from the GNU version of the Collaborative International Dictionary of English
- intransitive v. To quiver; to vibrate; to veer about.
- intransitive v. To make a ratting or clattering sound by twirling or shaking.
from The Century Dictionary and Cyclopedia
- To quiver; vibrate; thrill; hence, to change or veer about, as the wind.
- To produce a rattling or whirring; make a clatter, as by shaking or twirling something.
- To twirl; whirl or twist.
- To strip or pluck off quickly.
- To strip of something; uncover; unroof; divest, as of covering or raiment.
- n. A twirl or whirl; a vibration, or something vibrating or whirling.
- n. A turn; a try.
- n. A substitute for a trundle-wheel or lantern-wheel in a mill.
Sorry, no etymologies found.
Comrades, we can defeat the war criminals and take back your country without destroying a young tirl who didn't get to choosewho would be hermother.
"Ah, Gwendolyn, while it may be true that -everyday existence" is the tirl of dull, repetitive activities that you infer, it's just one layer of a many-layered cake; and if it seems an exercise in pointless mediocrity, maybe that's only because most who live it are too narrowly focused to perceive its underlying kaleidoscopic density.
It was not, as on the former occasions, what is called a tirl.
So perhaps thought our couple; but their thoughts belied them, for just again, as the dawn broke over the tops of the high houses, the well-known tirl was heard at the door.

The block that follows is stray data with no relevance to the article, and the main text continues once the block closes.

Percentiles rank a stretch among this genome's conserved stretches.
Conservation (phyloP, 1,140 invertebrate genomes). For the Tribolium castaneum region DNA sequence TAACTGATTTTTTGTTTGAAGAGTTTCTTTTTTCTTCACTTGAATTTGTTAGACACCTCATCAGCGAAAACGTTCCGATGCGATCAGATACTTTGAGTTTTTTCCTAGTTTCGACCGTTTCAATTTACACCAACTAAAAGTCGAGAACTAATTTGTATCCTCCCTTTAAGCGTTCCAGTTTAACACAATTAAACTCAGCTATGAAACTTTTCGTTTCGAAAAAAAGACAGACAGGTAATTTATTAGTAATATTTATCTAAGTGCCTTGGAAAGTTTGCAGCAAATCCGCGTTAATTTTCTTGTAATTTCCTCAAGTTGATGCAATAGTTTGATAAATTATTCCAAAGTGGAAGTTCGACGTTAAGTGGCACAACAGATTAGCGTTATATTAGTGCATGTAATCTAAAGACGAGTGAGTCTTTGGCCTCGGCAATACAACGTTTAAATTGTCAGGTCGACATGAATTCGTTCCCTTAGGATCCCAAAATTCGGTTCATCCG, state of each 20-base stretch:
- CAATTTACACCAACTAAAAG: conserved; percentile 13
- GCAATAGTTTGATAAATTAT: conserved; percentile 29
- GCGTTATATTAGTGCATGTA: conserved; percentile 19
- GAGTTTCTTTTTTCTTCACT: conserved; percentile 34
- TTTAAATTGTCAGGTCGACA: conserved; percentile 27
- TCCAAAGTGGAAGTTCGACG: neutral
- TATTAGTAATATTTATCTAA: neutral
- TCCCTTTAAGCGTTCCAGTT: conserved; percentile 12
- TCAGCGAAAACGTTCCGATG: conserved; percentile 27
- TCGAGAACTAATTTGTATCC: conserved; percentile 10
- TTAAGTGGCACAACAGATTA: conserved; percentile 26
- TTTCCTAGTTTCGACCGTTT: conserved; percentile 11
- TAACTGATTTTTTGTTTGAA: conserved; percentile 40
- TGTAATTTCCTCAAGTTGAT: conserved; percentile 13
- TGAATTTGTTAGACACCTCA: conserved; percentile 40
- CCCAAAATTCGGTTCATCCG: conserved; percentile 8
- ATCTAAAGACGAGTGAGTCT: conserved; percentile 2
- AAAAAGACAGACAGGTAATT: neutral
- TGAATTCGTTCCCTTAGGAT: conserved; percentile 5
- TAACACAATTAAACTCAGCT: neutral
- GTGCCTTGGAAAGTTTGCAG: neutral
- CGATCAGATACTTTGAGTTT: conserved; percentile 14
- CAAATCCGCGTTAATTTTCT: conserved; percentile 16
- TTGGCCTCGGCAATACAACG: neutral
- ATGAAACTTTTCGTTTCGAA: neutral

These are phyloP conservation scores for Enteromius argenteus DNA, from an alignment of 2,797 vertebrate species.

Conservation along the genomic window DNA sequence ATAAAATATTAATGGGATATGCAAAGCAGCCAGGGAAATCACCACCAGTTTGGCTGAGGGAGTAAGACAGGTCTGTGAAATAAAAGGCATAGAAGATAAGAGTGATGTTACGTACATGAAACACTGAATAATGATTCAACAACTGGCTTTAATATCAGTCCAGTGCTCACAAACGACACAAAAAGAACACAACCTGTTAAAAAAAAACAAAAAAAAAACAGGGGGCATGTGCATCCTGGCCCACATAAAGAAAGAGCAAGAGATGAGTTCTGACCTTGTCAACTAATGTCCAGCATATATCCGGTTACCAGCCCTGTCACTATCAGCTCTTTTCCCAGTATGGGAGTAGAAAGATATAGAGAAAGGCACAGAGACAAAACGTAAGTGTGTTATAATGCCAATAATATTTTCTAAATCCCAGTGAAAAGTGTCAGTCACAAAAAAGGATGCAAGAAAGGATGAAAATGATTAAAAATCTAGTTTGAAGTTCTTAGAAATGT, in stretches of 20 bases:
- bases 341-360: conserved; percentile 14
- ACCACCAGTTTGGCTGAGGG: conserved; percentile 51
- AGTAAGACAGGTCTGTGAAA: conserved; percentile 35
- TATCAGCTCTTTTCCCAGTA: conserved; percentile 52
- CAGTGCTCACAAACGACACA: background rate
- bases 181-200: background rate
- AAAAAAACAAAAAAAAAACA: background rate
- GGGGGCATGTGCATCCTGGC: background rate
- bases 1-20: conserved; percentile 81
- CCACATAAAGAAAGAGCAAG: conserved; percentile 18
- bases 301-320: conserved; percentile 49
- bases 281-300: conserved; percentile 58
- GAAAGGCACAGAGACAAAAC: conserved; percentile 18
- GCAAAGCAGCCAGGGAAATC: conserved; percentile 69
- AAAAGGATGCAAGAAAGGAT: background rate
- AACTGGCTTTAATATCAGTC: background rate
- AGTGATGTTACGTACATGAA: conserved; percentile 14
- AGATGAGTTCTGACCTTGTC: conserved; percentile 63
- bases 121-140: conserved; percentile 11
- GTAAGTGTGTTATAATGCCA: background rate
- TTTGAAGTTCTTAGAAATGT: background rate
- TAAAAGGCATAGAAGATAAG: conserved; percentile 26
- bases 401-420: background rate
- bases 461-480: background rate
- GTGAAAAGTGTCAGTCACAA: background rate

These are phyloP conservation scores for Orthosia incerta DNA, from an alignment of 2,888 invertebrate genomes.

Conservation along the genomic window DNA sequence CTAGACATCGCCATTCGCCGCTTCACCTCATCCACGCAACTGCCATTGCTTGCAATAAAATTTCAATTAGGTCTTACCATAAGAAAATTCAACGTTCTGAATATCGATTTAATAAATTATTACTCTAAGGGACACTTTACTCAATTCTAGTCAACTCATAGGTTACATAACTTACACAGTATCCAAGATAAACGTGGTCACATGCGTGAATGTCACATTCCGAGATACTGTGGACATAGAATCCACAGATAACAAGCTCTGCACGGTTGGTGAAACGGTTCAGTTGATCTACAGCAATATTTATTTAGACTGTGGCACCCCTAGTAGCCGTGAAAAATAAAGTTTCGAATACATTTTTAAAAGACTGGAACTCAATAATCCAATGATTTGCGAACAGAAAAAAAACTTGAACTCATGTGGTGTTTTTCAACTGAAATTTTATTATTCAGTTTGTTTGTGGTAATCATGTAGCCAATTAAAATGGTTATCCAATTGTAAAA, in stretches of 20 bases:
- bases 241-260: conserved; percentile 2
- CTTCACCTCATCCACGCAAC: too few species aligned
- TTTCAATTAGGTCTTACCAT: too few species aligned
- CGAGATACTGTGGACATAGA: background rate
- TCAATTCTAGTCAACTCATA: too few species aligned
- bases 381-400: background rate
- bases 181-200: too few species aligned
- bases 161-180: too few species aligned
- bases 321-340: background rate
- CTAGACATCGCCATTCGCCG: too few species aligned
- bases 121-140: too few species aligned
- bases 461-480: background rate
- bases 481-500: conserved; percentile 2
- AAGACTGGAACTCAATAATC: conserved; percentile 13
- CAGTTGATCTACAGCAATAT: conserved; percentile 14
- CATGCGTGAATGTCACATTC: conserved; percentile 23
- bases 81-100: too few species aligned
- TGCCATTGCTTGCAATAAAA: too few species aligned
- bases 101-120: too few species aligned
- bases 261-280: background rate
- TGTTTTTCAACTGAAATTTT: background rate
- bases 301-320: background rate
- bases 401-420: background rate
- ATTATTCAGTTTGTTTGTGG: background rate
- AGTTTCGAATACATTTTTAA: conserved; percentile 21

One morning when they were in bed -- for even yet, while they concealed their thoughts from each other, and the name of Jenny Dodds was a condemned word in their vocabulary, even as the sacred name among the Romans, they had evinced no spoken enmity to each other -- they heard a tirl at the door.
All was quiet as pussie, -- so I shot them through the hole at the corner made for letting the gaislings in by; and giving a tirl, cried softly through, "Halloa, Mounseer, there's your suppera fora youa; for I dara saya you are yauppa."
Were we to go near these lads of the laird's belt, your letter would do you little good, and my pack would do me muckle black ill; they would tirl every steek of claithes from our back, fling us into a moss-hag with a stone at our heels, naked as the hour that brought us into this cumbered and sinful world, and neither Murray nor any other man ever the wiser.
Were we to go near these lads of the laird’s belt, your letter would do you little good, and my pack would do me muckle black ill; they would tirl every steek of claithes from our back, fling us into a moss-hag with
Edinburgh) tells me of a cat his family had in the country, that used regularly to "_tirl at the pin_" of the back door when it wished to get in to the house.